Winchester Community Mourns Loss of Former Police Chief

Winchester Community Mourns Loss of Former Police Chief

We spoke with community leaders about the impact Allen Barley had on Winchester, and the legacy he leaves behind.

Winchester, Va. - Allen Barley joined the Winchester police department in the February of 1957 and never looked back.

"I used to tell people that he was employed before I was born,” joked Lenny Millholland, former Sheriff to the City of Winchester, and who was hired to the police force by Barley. “Well, it wasn't shortly after that."

Barley worked his way up through the ranks, and became Police Chief in August of 1980.

"I’m proud of that department. Always have been and probably always will be,” Millholland said. “But the reason why is because of Allen Barley. If you put a picture of a chief up there, Allan would probably be the poster child for a good chief."

"He was such a dedicated person,” said former Mayor of Winchester, Charles Zuckerman. “I mean when he was on that force that was his job."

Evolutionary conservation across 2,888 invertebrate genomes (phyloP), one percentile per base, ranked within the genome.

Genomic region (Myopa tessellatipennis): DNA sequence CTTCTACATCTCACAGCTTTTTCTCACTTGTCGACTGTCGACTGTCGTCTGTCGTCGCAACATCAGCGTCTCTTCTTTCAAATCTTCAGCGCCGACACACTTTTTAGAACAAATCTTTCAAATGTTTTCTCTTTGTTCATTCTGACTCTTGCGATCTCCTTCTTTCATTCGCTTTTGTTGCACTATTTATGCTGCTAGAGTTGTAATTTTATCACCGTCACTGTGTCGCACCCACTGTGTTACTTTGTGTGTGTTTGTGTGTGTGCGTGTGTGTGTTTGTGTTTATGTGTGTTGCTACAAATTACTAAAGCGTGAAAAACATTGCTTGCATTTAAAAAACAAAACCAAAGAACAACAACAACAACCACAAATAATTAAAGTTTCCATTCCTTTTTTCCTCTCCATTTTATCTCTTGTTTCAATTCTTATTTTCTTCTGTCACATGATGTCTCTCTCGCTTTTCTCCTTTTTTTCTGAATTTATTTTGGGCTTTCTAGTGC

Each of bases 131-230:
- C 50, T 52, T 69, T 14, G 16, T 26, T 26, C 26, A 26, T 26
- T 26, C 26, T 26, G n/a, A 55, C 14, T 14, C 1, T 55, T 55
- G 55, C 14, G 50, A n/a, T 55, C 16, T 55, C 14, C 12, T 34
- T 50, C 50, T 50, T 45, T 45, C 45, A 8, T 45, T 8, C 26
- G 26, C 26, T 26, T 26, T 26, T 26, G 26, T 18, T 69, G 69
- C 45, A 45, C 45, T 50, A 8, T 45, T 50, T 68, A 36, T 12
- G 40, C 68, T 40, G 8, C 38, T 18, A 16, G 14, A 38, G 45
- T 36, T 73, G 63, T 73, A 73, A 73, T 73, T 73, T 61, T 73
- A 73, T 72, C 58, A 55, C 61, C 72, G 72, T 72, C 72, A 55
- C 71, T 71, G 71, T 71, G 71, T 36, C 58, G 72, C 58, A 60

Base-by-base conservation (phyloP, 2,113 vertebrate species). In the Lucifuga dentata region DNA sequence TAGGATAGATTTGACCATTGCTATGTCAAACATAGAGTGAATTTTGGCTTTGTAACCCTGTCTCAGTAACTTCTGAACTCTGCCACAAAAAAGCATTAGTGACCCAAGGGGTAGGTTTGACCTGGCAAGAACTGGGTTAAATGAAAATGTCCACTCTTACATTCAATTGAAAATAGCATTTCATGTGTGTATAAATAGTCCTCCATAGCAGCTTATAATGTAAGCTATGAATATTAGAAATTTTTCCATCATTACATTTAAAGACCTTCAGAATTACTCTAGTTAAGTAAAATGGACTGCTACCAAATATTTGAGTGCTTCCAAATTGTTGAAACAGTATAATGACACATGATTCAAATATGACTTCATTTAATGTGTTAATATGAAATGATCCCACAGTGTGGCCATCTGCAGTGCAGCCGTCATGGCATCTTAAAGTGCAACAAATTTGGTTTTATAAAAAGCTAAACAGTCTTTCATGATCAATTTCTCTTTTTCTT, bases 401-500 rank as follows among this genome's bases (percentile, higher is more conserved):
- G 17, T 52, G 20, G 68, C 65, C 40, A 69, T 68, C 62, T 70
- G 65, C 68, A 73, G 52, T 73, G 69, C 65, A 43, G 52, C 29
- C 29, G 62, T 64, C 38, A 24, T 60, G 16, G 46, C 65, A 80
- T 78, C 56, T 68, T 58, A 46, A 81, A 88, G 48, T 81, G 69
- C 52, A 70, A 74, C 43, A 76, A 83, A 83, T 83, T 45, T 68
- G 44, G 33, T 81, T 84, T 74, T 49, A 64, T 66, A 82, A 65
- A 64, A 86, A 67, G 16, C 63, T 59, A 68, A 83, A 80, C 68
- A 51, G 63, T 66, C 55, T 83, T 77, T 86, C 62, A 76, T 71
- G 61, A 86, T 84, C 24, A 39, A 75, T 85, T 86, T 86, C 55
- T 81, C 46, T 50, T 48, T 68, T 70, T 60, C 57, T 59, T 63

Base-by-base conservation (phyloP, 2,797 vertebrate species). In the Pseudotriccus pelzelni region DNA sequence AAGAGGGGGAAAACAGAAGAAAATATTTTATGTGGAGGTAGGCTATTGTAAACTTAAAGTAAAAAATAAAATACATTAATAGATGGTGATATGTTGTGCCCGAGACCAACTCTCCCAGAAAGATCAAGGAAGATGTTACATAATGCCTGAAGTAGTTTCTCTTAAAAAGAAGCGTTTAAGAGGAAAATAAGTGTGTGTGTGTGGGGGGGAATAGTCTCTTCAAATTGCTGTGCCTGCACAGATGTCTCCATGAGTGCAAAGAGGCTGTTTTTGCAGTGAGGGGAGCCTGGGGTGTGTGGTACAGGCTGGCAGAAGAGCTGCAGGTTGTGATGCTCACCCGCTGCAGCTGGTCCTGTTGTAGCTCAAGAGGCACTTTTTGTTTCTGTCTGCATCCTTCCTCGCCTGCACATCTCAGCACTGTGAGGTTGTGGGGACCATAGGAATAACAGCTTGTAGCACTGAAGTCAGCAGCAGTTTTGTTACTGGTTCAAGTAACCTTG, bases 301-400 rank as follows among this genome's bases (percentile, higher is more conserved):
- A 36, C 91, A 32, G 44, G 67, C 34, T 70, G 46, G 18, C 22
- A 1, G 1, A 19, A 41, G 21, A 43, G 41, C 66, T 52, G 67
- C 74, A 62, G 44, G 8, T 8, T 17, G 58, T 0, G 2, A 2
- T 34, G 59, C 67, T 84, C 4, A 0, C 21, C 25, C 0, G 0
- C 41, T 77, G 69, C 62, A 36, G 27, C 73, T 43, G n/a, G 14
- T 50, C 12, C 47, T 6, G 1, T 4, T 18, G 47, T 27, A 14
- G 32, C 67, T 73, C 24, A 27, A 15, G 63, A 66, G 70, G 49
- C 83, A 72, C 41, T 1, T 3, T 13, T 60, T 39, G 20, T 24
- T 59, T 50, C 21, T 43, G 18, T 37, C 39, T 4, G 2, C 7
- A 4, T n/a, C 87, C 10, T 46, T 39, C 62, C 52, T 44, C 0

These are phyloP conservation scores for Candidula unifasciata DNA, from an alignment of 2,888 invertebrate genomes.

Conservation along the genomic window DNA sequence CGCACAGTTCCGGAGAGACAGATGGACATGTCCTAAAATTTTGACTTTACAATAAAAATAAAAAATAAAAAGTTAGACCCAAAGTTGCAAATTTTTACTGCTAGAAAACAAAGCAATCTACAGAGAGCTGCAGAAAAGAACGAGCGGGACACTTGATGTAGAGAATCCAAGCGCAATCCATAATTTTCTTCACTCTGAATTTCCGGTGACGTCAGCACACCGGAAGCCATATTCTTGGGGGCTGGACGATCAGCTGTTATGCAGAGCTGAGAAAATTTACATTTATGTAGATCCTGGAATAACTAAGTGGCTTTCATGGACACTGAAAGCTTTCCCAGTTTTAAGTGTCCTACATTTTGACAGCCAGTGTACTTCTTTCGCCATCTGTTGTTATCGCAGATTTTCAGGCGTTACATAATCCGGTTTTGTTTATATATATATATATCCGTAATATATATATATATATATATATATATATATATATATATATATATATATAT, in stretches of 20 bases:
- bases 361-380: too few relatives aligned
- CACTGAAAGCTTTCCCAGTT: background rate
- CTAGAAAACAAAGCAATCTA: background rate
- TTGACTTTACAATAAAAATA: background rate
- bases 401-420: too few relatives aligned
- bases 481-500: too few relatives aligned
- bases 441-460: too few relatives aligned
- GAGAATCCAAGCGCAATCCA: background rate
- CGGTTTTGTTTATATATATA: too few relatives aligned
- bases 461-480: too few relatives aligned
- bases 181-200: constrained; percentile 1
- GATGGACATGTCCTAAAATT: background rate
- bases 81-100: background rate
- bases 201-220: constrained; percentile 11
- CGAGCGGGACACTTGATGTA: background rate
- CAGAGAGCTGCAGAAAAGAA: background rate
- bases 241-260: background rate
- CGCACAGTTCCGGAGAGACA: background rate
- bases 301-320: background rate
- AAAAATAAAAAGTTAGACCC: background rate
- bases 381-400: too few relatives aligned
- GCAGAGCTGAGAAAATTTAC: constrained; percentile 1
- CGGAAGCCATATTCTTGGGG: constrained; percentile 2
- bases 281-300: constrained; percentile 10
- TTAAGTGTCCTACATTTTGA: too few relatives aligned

He served as chief for 16 years before retiring, but even after leaving the police force. Barley didn't stop fighting crime. He was a founding member of the Crime Solvers community program that pays off anonymous tipsters when they assist in cases, and Barley served on the board until his death.

"Even after he retired he still stayed active in everything,” said Jim Pearce, President of Crime Solvers. “He was still on the Crimes Solvers board, still on the F.O.P. [Fraternal Order of Police], he was involved with The Lions. He helped Crime Solvers every year, raising money for our annual fundraiser to help pay out anonymous tipsters. He was instrumental in selling at least 30 to 40 tickets to every fundraiser we had."

And when he wasn't fighting crime, Barley was still active in the community, lending a helping hand to friends anyway he could.

In remembering Barley’s involvement with the local flea market, Zuckerman said, "It was so much fun - everybody brought stuff that they wanted to get rid of - cause that's what a flea market's about. And Allan was right there helping us set up, helping us sell.”

Zuckerman turned to his wife, Jenny.

“That was fun wasn't it," he said.

“Yes, it sure was,” she added, with a laugh.

Barley served the City of Winchester in the Police Department for a total of 40 years before retiring.

He was 80 years old when he died at Winchester Medical Center on December 28, 2013.

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